The Knife Angel sculpture, the National Monument Against Violence and Aggression, will leave Crewe at the end of the month. Crewe has been the 35th venue to host the sculpture in the last five years and it has been residing on Memorial Square in the town since its arrival at the start of May.
The Knife Angel was brought to Crewe as part of a partnership project led by Crewe Town Council with the Safer Cheshire East Partnership and Crewe Local Policing Unit. Support was also given by the Police Crime Commissioner’s Office.
Created by sculptor Alfie Bradley in conjunction with the British Ironwork Centre, the Knife Angel has been created from 100,000 seized blades collected by 43 police constabularies. The sculpture is multi-purpose, helping to educate communities about the negative impacts of knife crime whilst also acting as a poignant memorial to those who have lost their lives to knife crime.
A programme of activities was created to further the Knife Angel anti-violence initiative including:
- Theatre performances
- Youth Art Showcases
- Local schools engagement
- First aid demonstrations and training (including the use of bleed kits)
- Collaborative community art projects and installations
- An all ages poetry competition
- Safer spaces bus
- Knife amnesty
- An Anti-Violence Ambassador scheme for young people
The Closing Ceremony will be held on Tuesday 30th May at Memorial Square in Crewe at 6.30pm, preceded by a display from Dope Male Performance Company. All are welcome to attend. Amongst the attendees will be Dr Dennis Dunn (the High Sheriff of Cheshire), Clive Knowles (Director of the British Ironworks), Alfie Bradley (the sculptor who created the Knife Angel), Dr Kieran Mullan (MP for Crewe and Nantwich), John Dwyer (Police and Crime Commissioner), Dr Lorraine O’Donnell (Chief Executive of Cheshire East Council), and Cllr Dennis Straine-Francis (the Mayor of Crewe).
As part of the ceremony, a symbolic torchlit procession will take place around the surrounding streets with attendees invited to create banners and bring mementoes.
Details and images of the Knife Angel visit to Crewe can be found here:
Cllr Dennis Straine-Francis, the Mayor of Crewe Town Council commented:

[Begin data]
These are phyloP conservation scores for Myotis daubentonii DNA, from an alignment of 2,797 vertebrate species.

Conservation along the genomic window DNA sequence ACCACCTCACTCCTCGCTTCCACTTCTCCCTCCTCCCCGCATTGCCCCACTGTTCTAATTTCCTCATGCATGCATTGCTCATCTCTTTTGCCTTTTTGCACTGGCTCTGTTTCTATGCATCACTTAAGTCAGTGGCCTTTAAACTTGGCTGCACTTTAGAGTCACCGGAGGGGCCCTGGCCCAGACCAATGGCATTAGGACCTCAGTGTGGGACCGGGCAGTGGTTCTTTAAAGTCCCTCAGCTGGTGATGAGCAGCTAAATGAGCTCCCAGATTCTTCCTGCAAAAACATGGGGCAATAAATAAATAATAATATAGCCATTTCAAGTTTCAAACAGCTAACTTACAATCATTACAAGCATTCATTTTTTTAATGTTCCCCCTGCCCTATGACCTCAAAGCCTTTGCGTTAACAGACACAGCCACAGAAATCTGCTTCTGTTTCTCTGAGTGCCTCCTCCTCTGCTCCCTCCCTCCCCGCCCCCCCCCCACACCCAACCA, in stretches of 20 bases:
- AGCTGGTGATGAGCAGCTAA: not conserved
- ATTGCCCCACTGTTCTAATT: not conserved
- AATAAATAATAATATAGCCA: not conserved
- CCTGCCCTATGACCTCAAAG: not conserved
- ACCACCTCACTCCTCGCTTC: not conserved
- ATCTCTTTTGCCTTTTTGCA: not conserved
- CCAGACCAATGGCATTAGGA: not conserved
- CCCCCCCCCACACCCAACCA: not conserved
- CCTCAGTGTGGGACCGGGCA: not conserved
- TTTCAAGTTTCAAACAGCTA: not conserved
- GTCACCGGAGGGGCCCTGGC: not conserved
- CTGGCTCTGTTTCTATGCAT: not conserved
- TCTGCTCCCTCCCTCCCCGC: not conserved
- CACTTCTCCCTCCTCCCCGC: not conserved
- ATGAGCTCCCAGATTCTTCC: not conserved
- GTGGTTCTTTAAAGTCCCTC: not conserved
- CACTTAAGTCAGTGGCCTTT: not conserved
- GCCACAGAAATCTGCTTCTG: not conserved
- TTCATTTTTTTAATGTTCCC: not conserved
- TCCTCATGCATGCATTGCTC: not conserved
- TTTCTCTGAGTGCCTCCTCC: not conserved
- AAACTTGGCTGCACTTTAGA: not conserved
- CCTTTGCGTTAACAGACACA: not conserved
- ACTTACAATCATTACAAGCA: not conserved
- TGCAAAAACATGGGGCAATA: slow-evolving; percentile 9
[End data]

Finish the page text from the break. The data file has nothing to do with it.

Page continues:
“We have had a fantastic month hosting the Knife Angel and welcoming so many people in to Crewe. It has provided an incredible, thought-provoking image to inspire our anti-violence campaign, and provided a wonderful opportunity to work with our partners as well as gaining new, valuable connections within our community and support organisations. Every life potentially saved is worth the resources put into this project and we are looking forward to continuing with this work in the coming months and years.”
Superintendent Andy Blizard, Force Knife Crime Lead at Cheshire Constabulary, stated:
“The return of Knife Angel to Cheshire has provided an excellent opportunity to highlight the great work that our officers, and partner organisations from across region, have put in to keeping our streets safe.
We are extremely proud that across our wider Cheshire community knife crime remains low and this is testament to initiatives such as the Knife Angel that bring the entire community together in tackling an issue that effects everyone.”
Cllr Mick Warren, Chair of Cheshire East Council’s Environment and Communities Committee commented:
“The Knife Angel project has been a huge success and an example of how raising awareness around such an emotive topic can bring communities together.”
John Dwyer, Police and Crime Commissioner for Cheshire, said:
“It’s been great to see so many people engaging with the Knife Angel and the activities that have taken place over the last month. Every knife taken off our streets represents a willingness for people to change their attitudes towards carrying them and a life potentially saved. I look forward to the closing ceremony where we can reflect on the impact of the Knife Angel in Crewe and how we can all work together to make Cheshire even safer.”
More information about the Knife Angel sculpture can be found here: